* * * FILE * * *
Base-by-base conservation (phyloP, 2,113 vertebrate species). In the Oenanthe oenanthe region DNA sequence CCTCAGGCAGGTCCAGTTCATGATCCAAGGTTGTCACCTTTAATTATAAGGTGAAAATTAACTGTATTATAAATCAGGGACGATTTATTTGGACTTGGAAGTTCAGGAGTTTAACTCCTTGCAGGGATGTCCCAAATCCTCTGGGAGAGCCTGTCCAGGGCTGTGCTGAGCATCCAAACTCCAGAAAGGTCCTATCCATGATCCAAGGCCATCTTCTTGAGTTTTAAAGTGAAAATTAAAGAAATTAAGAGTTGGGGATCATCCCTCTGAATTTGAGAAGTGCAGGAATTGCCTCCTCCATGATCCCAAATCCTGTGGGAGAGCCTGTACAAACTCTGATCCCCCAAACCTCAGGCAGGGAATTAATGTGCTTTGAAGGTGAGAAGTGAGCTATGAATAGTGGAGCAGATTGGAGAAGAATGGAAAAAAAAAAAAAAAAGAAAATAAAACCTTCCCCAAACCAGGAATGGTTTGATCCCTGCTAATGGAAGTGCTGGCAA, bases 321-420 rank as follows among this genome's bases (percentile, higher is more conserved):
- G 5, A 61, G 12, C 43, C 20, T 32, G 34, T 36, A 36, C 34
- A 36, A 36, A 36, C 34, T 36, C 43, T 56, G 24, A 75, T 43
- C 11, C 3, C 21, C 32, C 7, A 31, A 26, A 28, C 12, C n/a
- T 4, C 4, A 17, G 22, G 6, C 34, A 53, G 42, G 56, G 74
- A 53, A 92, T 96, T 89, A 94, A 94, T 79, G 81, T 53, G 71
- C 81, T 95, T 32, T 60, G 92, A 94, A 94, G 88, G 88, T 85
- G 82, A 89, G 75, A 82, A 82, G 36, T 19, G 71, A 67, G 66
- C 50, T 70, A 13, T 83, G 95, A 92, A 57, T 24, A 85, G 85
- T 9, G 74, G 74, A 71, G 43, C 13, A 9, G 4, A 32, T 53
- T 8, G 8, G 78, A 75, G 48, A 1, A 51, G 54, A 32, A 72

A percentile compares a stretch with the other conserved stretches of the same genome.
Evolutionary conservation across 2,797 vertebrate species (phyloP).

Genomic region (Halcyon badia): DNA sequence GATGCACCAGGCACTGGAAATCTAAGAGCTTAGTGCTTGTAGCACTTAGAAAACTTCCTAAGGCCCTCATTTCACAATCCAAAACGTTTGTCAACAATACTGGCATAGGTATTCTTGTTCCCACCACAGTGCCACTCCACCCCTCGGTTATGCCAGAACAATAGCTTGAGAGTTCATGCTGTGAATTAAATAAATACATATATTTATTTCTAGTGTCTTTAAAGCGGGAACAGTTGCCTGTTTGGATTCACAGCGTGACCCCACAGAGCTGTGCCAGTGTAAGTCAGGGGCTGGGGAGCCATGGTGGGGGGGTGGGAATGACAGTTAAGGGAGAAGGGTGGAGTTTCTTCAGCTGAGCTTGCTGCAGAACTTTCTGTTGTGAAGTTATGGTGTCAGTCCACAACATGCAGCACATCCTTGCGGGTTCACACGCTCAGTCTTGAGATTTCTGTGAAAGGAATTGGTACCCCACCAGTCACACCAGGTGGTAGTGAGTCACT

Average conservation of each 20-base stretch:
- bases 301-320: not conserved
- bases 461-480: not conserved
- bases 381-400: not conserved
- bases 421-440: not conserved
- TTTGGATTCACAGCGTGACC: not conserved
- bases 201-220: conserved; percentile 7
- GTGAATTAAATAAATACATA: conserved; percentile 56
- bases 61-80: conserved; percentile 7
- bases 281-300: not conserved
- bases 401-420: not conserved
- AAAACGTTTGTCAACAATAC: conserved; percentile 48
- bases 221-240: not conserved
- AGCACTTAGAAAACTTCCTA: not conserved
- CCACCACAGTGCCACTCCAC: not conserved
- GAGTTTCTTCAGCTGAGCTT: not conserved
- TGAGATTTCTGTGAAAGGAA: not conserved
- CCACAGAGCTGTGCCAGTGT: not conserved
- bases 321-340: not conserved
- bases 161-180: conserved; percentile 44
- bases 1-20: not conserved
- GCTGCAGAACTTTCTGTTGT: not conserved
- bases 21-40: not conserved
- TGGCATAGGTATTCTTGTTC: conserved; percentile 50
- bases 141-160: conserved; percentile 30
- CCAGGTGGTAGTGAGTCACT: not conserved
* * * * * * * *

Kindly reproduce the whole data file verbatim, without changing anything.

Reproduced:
Base-by-base conservation (phyloP, 2,113 vertebrate species). In the Oenanthe oenanthe region DNA sequence CCTCAGGCAGGTCCAGTTCATGATCCAAGGTTGTCACCTTTAATTATAAGGTGAAAATTAACTGTATTATAAATCAGGGACGATTTATTTGGACTTGGAAGTTCAGGAGTTTAACTCCTTGCAGGGATGTCCCAAATCCTCTGGGAGAGCCTGTCCAGGGCTGTGCTGAGCATCCAAACTCCAGAAAGGTCCTATCCATGATCCAAGGCCATCTTCTTGAGTTTTAAAGTGAAAATTAAAGAAATTAAGAGTTGGGGATCATCCCTCTGAATTTGAGAAGTGCAGGAATTGCCTCCTCCATGATCCCAAATCCTGTGGGAGAGCCTGTACAAACTCTGATCCCCCAAACCTCAGGCAGGGAATTAATGTGCTTTGAAGGTGAGAAGTGAGCTATGAATAGTGGAGCAGATTGGAGAAGAATGGAAAAAAAAAAAAAAAAGAAAATAAAACCTTCCCCAAACCAGGAATGGTTTGATCCCTGCTAATGGAAGTGCTGGCAA, bases 321-420 rank as follows among this genome's bases (percentile, higher is more conserved):
- G 5, A 61, G 12, C 43, C 20, T 32, G 34, T 36, A 36, C 34
- A 36, A 36, A 36, C 34, T 36, C 43, T 56, G 24, A 75, T 43
- C 11, C 3, C 21, C 32, C 7, A 31, A 26, A 28, C 12, C n/a
- T 4, C 4, A 17, G 22, G 6, C 34, A 53, G 42, G 56, G 74
- A 53, A 92, T 96, T 89, A 94, A 94, T 79, G 81, T 53, G 71
- C 81, T 95, T 32, T 60, G 92, A 94, A 94, G 88, G 88, T 85
- G 82, A 89, G 75, A 82, A 82, G 36, T 19, G 71, A 67, G 66
- C 50, T 70, A 13, T 83, G 95, A 92, A 57, T 24, A 85, G 85
- T 9, G 74, G 74, A 71, G 43, C 13, A 9, G 4, A 32, T 53
- T 8, G 8, G 78, A 75, G 48, A 1, A 51, G 54, A 32, A 72

A percentile compares a stretch with the other conserved stretches of the same genome.
Evolutionary conservation across 2,797 vertebrate species (phyloP).

Genomic region (Halcyon badia): DNA sequence GATGCACCAGGCACTGGAAATCTAAGAGCTTAGTGCTTGTAGCACTTAGAAAACTTCCTAAGGCCCTCATTTCACAATCCAAAACGTTTGTCAACAATACTGGCATAGGTATTCTTGTTCCCACCACAGTGCCACTCCACCCCTCGGTTATGCCAGAACAATAGCTTGAGAGTTCATGCTGTGAATTAAATAAATACATATATTTATTTCTAGTGTCTTTAAAGCGGGAACAGTTGCCTGTTTGGATTCACAGCGTGACCCCACAGAGCTGTGCCAGTGTAAGTCAGGGGCTGGGGAGCCATGGTGGGGGGGTGGGAATGACAGTTAAGGGAGAAGGGTGGAGTTTCTTCAGCTGAGCTTGCTGCAGAACTTTCTGTTGTGAAGTTATGGTGTCAGTCCACAACATGCAGCACATCCTTGCGGGTTCACACGCTCAGTCTTGAGATTTCTGTGAAAGGAATTGGTACCCCACCAGTCACACCAGGTGGTAGTGAGTCACT

Average conservation of each 20-base stretch:
- bases 301-320: not conserved
- bases 461-480: not conserved
- bases 381-400: not conserved
- bases 421-440: not conserved
- TTTGGATTCACAGCGTGACC: not conserved
- bases 201-220: conserved; percentile 7
- GTGAATTAAATAAATACATA: conserved; percentile 56
- bases 61-80: conserved; percentile 7
- bases 281-300: not conserved
- bases 401-420: not conserved
- AAAACGTTTGTCAACAATAC: conserved; percentile 48
- bases 221-240: not conserved
- AGCACTTAGAAAACTTCCTA: not conserved
- CCACCACAGTGCCACTCCAC: not conserved
- GAGTTTCTTCAGCTGAGCTT: not conserved
- TGAGATTTCTGTGAAAGGAA: not conserved
- CCACAGAGCTGTGCCAGTGT: not conserved
- bases 321-340: not conserved
- bases 161-180: conserved; percentile 44
- bases 1-20: not conserved
- GCTGCAGAACTTTCTGTTGT: not conserved
- bases 21-40: not conserved
- TGGCATAGGTATTCTTGTTC: conserved; percentile 50
- bases 141-160: conserved; percentile 30
- CCAGGTGGTAGTGAGTCACT: not conserved